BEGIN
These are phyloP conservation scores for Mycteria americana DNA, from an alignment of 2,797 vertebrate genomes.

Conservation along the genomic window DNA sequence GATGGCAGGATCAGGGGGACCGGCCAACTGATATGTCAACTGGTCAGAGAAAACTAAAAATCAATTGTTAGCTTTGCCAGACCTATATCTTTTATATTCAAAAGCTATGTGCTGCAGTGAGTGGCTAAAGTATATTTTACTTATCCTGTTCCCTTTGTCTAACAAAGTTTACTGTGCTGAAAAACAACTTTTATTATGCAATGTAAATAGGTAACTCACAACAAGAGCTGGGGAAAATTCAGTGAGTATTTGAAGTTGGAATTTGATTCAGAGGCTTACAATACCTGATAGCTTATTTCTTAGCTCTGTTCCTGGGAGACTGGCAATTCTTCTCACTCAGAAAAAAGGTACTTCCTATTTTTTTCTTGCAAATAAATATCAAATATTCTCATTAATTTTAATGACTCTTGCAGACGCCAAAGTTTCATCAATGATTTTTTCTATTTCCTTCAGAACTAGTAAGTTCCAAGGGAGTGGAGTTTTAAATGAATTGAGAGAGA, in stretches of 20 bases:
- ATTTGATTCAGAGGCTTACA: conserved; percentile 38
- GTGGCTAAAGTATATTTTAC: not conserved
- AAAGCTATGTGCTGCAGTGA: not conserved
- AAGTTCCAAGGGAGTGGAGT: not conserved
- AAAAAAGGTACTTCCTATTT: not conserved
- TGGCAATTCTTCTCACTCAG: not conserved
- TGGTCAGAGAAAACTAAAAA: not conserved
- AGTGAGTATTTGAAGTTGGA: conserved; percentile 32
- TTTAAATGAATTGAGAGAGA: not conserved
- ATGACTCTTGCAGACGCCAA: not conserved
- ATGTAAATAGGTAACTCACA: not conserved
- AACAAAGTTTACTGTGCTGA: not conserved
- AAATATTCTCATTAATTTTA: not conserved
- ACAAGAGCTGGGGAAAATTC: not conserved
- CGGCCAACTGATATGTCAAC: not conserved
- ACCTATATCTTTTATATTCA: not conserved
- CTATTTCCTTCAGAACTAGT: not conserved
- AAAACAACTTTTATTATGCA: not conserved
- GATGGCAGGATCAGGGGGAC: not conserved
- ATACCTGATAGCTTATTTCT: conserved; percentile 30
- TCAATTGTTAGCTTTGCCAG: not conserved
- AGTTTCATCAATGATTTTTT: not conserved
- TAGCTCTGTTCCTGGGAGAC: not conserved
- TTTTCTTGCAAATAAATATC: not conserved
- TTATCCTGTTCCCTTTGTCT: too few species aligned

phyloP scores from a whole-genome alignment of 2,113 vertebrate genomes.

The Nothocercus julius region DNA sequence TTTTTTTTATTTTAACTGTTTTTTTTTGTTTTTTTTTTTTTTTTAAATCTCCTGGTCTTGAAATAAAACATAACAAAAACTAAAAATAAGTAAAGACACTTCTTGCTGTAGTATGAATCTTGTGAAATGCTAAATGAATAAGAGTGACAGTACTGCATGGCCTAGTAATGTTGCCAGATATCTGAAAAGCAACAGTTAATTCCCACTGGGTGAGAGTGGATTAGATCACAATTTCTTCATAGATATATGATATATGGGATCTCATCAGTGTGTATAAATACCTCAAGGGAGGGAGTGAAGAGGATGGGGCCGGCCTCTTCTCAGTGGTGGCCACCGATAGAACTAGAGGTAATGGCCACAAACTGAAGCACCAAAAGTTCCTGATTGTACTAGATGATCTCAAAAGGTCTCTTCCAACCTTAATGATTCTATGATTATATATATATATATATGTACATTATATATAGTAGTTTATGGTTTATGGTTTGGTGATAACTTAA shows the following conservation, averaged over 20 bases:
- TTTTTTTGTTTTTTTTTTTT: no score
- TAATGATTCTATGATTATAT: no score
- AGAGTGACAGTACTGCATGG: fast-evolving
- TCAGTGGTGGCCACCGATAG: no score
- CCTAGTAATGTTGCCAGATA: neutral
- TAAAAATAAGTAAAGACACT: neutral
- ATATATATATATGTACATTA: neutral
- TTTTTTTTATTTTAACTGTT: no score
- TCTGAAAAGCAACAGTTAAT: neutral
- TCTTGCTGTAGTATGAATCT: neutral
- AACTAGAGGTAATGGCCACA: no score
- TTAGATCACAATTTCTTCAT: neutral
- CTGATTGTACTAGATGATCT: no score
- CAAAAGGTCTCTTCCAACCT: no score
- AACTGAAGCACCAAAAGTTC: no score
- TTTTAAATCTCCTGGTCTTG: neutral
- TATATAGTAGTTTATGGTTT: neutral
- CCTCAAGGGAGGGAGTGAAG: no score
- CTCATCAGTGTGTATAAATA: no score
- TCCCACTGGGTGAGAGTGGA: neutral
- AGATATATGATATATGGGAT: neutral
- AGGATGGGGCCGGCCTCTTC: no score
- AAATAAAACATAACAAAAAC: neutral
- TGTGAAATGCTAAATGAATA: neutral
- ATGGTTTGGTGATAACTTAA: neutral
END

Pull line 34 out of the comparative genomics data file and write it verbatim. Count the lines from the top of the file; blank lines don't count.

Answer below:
- CCTAGTAATGTTGCCAGATA: neutral